You’d think that today was Valentine’s Day given the number of romances that are hitting the big screen in one go. However, the big release of the week is more about bullets and broken limbs than broken hearts.
Also screening at IMAX is this sci-fi actioner that reboots the RoboCop film franchise. Joel Kinnaman is good cop and family man, Alex Murphy, who wakes from a near-fatal car bombing to find that he has been turned into a cyborg. And so begins the struggle between the Man and Machine parts of his nature. Also with Gary Oldman, Michael Keaton, Abbie Cornish, Samuel L Jackson and more.
South Africa is actually getting RoboCop 2014 a full week before the United States (for a change). As a result, the film has yet to accumulate an aggregated review score on Rotten Tomatoes. At the time of writing, however, consensus seems to be that the film is far better than its troubled development suggested it would be. It’s a very different beast to Paul Verhoeven’s 1987 original, but competently reflects today’s social issues. A solid 3.5 stars out of 5.
Romeo & Juliet:
Another generation, another big screen take on William Shakespeare’s beloved (but surely tired by now?) romantic tragedy. Hailee Steinfeld and Douglas Booth play the title characters, teenagers who fall in love despite coming from rival families. Like the old Franco Zeffirelli film from the 1960s, this British production is actually set in Renaissance Italy.
Despite the more authentic setting, this latest Romeo & Juliet is apparently a pretty-looking dud, completely devoid of passion and intensity. Plus it criminally meddles with the Bard’s dialogue.
The Best Man Holiday:
The all-star romantic comedy drama gets a rather clunkily named sequel 14 years later. The band of friends and partners get together for the Christmas holidays, and old rivalries, romances and secrets come out. With the likes of Taye Diggs, Nia Long, Morris Chestnut, Regina Hall and Terrence Howard all reuniting with the original’s writer-director.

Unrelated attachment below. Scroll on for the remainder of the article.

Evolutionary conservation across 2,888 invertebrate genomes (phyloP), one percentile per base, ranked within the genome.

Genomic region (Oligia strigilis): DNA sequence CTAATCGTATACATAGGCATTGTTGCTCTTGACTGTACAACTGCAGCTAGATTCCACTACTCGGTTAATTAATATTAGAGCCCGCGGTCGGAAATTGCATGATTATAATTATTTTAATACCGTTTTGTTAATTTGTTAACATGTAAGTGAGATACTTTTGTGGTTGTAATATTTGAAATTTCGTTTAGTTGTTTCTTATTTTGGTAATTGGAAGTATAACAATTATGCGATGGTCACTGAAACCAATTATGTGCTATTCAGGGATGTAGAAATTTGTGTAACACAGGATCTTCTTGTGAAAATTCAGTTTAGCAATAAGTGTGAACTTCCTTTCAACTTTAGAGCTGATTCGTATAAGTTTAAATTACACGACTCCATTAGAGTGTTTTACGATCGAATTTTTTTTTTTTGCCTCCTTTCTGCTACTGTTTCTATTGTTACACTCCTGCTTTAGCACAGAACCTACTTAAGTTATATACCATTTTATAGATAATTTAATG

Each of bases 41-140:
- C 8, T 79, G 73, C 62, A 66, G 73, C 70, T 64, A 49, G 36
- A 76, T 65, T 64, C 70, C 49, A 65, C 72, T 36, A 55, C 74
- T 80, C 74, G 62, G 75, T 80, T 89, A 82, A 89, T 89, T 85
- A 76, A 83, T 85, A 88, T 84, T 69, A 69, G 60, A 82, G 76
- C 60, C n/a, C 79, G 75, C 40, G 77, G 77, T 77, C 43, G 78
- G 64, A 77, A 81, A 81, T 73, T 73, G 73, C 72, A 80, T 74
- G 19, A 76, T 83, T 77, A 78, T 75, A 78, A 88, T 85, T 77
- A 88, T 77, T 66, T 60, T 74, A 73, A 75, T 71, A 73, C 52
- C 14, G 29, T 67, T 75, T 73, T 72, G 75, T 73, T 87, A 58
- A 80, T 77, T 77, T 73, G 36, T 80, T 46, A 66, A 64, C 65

The Best Man Holiday apparently bounces between raunchy and mawkish melodrama. It’s far removed from reality but benefits from the winning cast, and a heart that is very much in the right, entertaining place.
Screening in limited release is this drama and novel adaptation from the director of Juno and Up in the Air. Part romance, part coming-of-age tale, the film centres on a depressed single mother (Kate Winslet) and her son, who find their lives changed when they’re forced to hide a criminal (Josh Brolin) on the run.
Critics have praised the performances in Labor Day but complained about the mushy plot and overbearing earnestness of proceedings. The tender-hearted will get swept up while cynics should stay far away.
Inside Llewyn Davis:
The latest from the Coen brothers is this award-winning comedy drama. Set in the early 1960s, it tells the story of a destitute folk singer (Oscar Isaac) struggling since the suicide of his musical partner. Also with Carey Mulligan, John Goodman and Justin Timberlake.
Inside Llewyn Davis won the prestigious Grand Prix at last year’s Cannes Film Festival, and has earned a spot on many critics’ Best of 2013 list. Considering how melancholy it is for the most part, it’s apparently incredibly satisfying… if you’re into arty movies that happily drift around narratively.
Last Updated: February 7, 2014